“There are two species of Pseudocyphellaria which could be present in Ohio. The common name refers to the pseudocyphellae dotting the lower surface… To locate either of these in Ohio would be a major find.”
Where Mosses Grow. Barbara K. Andreas, P. 5
A prose poem for experienced and aspiring field bryologists.
Crustose Lichens In Ohio. Ray Showman and Don Flenniken, P. 5-6. 2 photographs
An introduction to exploring, enjoying and appreciating these lesser-known lichens.
To The Ohio Moss And Lichen Association! poem by Ray Showman, P. 6
Using Bryophytes To Assess Wetland Quality. – Brian Gara and Bill Schumacher, P. 7-9. 1 table.
“We are exploring what additional information bryophytes can tell us about wetlands. More specifically we are seeing if bryophytes can also be used as indicators of different types of wetlands similar to how vascular plants are currently used. If so, that would be quite useful, as vascular plants have only a small window (~mid-June to mid-September) when they can be evaluated vs. bryophytes which can be looked at and collected essentially the entire year.”
Is This A Pink Lichen? Ray Showman, P. 9. 2 photographs
Dibaeis baeomyces and Dibaeis absoluta are small lichens with distinctive pink apothecia. Learn how to recognize them in the field.
WANTED – (ALIVE)! Pogonatum brachyphyllum. Barbara K. Andreas, P. 10. 2 photographs
Look for this rare moss on moist, sunny sandstone cliffs in southeastern Ohio.
2012 Fall Foray: Monroe County, Ohio. Carole Schumacher, P. 10-13. 3 tables
49 lichen species were found during the foray, including 22 new records for the county. Of the 57 moss species collected, 30 are new county records. The 10 liverworts collected are all new county records.
Moss Musings – What is the range of Plagiomnium cuspidatum? Barbara K. Andreas, P. 13-14
Online resources for information about bryophytes.
Moss Poem in Fits and Starts. Jim Toppin, P. 14
Ode to a Mossy Log . Ray Showman, P. 14
American Botanical Society Visits Deep Woods. -Cynthia Dassler, P. 15
Four OMLA members hosted a field trip to Deep Woods Farm, a 280-acre private parcel owned by the Blyth family, located about a mile south of South Bloomingville in Hocking County, Ohio, on July 7, 2012. The field trip was arranged in conjunction with the American Botanical Society at the National Botanical meetings, “Botany 2012.”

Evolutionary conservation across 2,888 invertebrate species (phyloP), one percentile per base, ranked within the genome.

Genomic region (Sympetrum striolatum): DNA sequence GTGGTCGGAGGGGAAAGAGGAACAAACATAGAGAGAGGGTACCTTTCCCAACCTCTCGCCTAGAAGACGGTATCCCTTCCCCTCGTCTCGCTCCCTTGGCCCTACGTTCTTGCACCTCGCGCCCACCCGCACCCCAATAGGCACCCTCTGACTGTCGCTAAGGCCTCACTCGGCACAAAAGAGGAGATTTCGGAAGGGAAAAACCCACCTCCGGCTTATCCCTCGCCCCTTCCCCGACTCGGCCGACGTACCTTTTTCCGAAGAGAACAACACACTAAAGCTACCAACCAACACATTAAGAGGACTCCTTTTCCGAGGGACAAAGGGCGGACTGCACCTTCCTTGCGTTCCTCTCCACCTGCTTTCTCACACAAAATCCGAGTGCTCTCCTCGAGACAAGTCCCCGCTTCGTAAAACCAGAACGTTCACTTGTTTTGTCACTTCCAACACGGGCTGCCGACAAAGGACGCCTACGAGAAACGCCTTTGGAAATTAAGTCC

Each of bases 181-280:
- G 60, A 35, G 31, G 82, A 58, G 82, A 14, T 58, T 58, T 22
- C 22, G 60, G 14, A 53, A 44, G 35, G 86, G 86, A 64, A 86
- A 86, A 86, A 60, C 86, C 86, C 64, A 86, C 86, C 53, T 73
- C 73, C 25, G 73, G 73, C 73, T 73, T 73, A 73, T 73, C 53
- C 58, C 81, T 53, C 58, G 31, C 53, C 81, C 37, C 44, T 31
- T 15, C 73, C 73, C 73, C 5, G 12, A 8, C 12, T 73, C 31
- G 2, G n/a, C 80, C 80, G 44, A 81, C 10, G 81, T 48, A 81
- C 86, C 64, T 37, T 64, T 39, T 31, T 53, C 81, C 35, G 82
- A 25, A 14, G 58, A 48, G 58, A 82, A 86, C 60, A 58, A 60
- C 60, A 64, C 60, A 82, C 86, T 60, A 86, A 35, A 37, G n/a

Monitoring Moss Establishment in a Wet Prairie Restoration. Bob Klips, P. 15-20, 12 photographs
Ephemeral mosses Barbula, Bryum, Aphanorrhegma, Physcomitrium, Ephemerum, and Trematodon were studied one year after the establishment of a restored wetland. Genetic analysis may provide insights into the breeding systems and possible hybridization among these mosses.
White Script Lichen: New Species Discovered in Ohio. Don Flenniken, P. 20-21, 1 photograph
In 1977, Ray Showman collected an unusual script lichen (family Graphididaceae) in Gallia County. Unlike other script lichens known in our region, this specimen has pale yellowish linear apothecia. Because the specimen is too small to be formally described as a new species, collectors are encouraged to look for other specimens of this unusual lichen.
Don G. Flenniken 1933 – 2012. Ray Showman, P. 21, 1 photograph
A poetic tribute to our good friend and companion in the field as well as in the scope room.
News and Notes. P. 21-22.
– OMLA members Mike Kangas of University Heights, Ohio, and Bob Burrell of Morgantown, West Virginia died in 2012.
– The Flenniken Award was established for the best article submitted to OBELISK each year by a student member.
– The 2013 Crum Bryological Workshop will be held in the Gaspé region of Quebec.
– The book “Mycophilia (Revelations from the Weird World of Mushrooms) by Eugenia Bone is recommended reading.
– Lichens in Art: A painting of a gray squirrel by John James Audubon depicts foliose and fruticose lichens.
– Group photos of participants at the OMLA Summer and Fall Forays.
BRYOPHYTE AND LICHEN SPECIES LISTS FROM OMLA FORAYS
Lucas County, Ohio. 2005. Barbara Andreas and Ray Showman. Bryophytes and Lichens from Lucas County, Ohio. P. 2-5, Vol. 1.
Lawrence and Jackson Counties, Ohio. 2006. Ray Showman. Ohio Moss and Lichen Association Fall Foray. P. 3-4, Vol. 2.